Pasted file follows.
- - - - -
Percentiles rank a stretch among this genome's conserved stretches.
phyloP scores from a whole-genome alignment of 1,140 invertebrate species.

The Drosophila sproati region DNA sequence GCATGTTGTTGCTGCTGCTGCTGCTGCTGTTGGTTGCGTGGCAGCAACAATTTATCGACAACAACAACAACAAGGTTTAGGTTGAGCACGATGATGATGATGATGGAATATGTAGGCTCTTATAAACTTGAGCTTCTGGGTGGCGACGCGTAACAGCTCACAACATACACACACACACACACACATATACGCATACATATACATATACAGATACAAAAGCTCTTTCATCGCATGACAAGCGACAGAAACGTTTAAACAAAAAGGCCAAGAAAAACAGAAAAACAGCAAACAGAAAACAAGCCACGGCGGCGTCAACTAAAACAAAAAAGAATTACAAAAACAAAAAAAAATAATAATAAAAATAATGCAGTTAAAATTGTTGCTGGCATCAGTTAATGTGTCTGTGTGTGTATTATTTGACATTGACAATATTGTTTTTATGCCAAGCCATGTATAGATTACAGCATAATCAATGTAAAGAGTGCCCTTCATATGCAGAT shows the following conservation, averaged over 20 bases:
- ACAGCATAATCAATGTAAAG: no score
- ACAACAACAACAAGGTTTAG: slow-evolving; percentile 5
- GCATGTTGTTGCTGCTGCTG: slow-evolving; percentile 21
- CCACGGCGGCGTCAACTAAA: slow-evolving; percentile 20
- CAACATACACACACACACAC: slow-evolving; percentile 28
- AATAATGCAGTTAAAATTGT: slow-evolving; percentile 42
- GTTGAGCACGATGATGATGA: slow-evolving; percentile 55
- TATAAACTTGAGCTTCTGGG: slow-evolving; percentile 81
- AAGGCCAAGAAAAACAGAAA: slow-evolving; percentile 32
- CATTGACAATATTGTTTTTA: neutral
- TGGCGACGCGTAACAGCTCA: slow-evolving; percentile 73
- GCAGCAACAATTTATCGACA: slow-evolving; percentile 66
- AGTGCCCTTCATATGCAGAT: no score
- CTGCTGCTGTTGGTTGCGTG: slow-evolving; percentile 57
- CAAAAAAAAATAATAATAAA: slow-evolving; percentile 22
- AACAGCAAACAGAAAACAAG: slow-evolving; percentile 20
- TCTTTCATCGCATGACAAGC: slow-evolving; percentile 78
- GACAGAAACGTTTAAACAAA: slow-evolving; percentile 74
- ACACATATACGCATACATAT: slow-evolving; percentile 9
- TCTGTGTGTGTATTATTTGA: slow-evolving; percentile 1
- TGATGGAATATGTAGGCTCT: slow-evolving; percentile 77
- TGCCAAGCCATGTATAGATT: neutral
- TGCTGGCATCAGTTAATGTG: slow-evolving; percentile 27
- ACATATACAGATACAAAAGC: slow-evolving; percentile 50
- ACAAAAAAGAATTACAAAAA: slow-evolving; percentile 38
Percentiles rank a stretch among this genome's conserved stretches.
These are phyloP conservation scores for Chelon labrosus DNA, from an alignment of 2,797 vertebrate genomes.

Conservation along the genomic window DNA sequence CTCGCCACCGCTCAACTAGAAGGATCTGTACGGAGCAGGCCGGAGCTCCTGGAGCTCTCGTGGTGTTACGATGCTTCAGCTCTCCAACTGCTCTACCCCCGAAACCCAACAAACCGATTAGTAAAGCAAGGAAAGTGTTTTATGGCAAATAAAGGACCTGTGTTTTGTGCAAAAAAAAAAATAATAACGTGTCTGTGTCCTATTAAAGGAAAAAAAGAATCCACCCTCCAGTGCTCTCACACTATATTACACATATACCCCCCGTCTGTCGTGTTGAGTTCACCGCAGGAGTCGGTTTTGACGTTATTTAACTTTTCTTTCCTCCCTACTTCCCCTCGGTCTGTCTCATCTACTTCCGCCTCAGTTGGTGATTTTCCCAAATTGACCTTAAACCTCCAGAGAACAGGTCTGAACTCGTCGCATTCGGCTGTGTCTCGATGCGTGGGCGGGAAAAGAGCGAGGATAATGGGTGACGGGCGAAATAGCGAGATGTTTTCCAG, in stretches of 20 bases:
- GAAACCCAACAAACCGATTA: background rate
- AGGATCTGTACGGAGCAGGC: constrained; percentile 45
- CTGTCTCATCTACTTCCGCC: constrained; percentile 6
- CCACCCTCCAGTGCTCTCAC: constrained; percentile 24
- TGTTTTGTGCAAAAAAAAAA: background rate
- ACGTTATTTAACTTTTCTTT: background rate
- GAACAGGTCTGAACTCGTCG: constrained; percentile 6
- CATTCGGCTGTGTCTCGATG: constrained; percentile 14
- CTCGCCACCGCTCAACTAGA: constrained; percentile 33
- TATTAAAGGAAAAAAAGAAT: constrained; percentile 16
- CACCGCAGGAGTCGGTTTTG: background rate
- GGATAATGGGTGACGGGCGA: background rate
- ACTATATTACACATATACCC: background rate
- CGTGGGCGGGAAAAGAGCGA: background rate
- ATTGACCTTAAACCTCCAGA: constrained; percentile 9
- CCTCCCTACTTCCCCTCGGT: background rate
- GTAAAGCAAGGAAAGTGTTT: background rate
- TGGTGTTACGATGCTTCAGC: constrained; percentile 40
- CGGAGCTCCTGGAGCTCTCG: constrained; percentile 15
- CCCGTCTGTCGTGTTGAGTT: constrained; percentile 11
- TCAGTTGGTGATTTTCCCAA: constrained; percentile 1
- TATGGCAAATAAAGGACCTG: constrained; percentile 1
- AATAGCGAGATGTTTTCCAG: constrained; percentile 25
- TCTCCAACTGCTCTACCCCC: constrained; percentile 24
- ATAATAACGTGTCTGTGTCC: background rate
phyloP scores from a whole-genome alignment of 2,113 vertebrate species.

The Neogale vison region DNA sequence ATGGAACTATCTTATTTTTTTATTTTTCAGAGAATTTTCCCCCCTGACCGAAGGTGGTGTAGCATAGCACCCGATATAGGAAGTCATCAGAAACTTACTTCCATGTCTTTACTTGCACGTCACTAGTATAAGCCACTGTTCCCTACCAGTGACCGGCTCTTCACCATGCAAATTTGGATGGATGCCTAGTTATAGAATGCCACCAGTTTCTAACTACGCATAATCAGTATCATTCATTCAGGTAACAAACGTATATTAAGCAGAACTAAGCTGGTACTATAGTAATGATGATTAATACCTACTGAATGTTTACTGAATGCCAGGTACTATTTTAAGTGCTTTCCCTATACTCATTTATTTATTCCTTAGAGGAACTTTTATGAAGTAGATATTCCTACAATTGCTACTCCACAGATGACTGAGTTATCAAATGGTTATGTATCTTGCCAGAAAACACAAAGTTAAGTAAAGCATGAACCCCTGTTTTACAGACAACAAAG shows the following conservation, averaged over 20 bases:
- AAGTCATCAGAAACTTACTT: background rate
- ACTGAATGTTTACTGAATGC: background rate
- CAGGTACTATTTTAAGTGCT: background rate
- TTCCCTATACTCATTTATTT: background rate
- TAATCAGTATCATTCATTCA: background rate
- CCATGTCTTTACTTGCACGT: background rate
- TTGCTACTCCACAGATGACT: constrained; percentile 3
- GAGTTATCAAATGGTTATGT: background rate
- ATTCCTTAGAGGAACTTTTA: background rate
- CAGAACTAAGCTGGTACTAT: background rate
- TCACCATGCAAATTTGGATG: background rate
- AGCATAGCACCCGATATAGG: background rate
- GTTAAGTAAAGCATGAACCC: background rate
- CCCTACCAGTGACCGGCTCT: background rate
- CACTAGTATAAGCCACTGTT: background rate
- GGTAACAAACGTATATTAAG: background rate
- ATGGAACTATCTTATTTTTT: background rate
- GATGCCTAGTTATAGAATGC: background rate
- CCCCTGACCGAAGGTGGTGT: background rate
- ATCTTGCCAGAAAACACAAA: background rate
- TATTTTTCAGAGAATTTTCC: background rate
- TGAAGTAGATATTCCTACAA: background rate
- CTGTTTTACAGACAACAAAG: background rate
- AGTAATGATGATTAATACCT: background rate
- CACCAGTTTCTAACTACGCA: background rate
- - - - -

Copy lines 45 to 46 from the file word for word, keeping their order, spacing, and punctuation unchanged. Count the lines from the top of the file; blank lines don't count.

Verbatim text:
- CGTGGGCGGGAAAAGAGCGA: background rate
- ATTGACCTTAAACCTCCAGA: constrained; percentile 9